New Zealand born Hannah Curwood is due to release her eponymous debut album in May of this year. Citing artist such as PJ Harvey, Nick Cave and Kate Bush, Curwood’s influences are easily discernible throughout the album. With a crystal clear voice in the upper registers, and an otherworldly soundscape lingering in the background, Hannah in the Wars’ first release is an intriguing and well-made album. It also has the proud boast of being produced by Rodger O’Donnell of The Cure, a man who is rapturous in his praise of the Kiwi singer, and even offed up his home studio to record the album.
Curwoods inspiration for the album came from a variety of sources. In her own words: “This album was written amidst a complex tapestry of events. A profound existential, spiritual and psychological crisis of a family member, terrifying, brutal and bewildering in intensity was accompanied by the agonising death knells and eventual shattering of a romantic relationship that had spanned many years, the deconstruction of a home”.
A tall order indeed; but it absolutely works. She also mentions the earthquakes of 2011 as being a major factor in tailoring this album out of her own experiences. Interestingly, the idea of an earthquake is clearly heard, in fact, it is one of the first things that come to mind when listening to it. The feeling of something once thought fundamentally stable and reliable, suddenly becoming volatile and unpredictable is a common theme throughout the album.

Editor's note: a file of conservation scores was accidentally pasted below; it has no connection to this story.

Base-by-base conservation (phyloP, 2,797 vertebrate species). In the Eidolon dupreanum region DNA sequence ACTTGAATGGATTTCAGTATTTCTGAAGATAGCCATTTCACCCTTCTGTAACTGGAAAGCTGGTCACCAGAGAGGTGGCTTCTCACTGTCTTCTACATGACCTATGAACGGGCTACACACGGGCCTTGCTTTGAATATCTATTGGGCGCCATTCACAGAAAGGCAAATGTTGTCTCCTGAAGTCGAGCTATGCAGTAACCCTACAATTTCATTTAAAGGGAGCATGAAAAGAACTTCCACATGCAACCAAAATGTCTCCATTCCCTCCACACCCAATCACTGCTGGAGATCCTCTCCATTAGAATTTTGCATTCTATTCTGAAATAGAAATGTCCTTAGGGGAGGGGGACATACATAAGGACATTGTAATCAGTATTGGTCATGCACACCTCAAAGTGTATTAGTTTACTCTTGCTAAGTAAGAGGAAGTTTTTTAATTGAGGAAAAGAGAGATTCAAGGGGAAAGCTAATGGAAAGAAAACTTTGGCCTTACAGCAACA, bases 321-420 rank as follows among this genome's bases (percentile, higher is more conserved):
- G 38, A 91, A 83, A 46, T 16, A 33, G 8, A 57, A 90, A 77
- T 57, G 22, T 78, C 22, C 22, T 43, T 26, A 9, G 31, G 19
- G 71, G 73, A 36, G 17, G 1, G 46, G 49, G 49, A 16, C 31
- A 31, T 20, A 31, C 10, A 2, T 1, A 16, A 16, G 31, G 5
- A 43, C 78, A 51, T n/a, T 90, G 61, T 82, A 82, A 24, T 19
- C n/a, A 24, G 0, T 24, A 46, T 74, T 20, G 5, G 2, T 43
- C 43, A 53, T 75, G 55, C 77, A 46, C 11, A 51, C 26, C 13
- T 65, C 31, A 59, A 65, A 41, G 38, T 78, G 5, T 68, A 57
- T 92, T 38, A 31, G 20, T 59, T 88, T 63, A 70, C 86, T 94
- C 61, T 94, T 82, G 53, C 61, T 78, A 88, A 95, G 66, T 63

‘Sweet Release’ is a thoughtful tune, beguiling in its simplicity. The smooth violins at the heart of the piece, gives a bizarre sense of unease, despite the lulling tempo. The song, lyrically and musically, gives a feeling of agelessness to Curwoods vocal quality. However, the halting, breathy nature of the chorus brings it right into the modern era. The violin solo has echoes of the style of Warren Ellis (of the Bad Seeds).
‘Burning through the Night’ is a slower burner, but builds to a pacing crisis at the close of the song. The introduction is subdued musically speaking, which allows Curwoods unique vocal quality to shine. The towering piano chords during the instrumental gives an anthemic feel to the song, which is strengthened by the repeated chorus ‘Burning through the night, burning through the night…’. The overarching effect of the song is one that could have been written by Nick Cave, but sung by Kate Bush.
Some records , or books for that matter, are a bit like All Bran cereal; it’s good for you, but you don’t enjoy it. This is the polar opposite. Clever, in a way that is inviting, not exclusive, and interesting in a way that doesn’t leave you cold. Incidentally, these are attributes shared by her previously stated influences. With dark, edgy lyrics, light-fingered melodies and a haunting voice, Hannah in the Wars is an artist (and an album) which would prove wonderful company on a solitary car journey.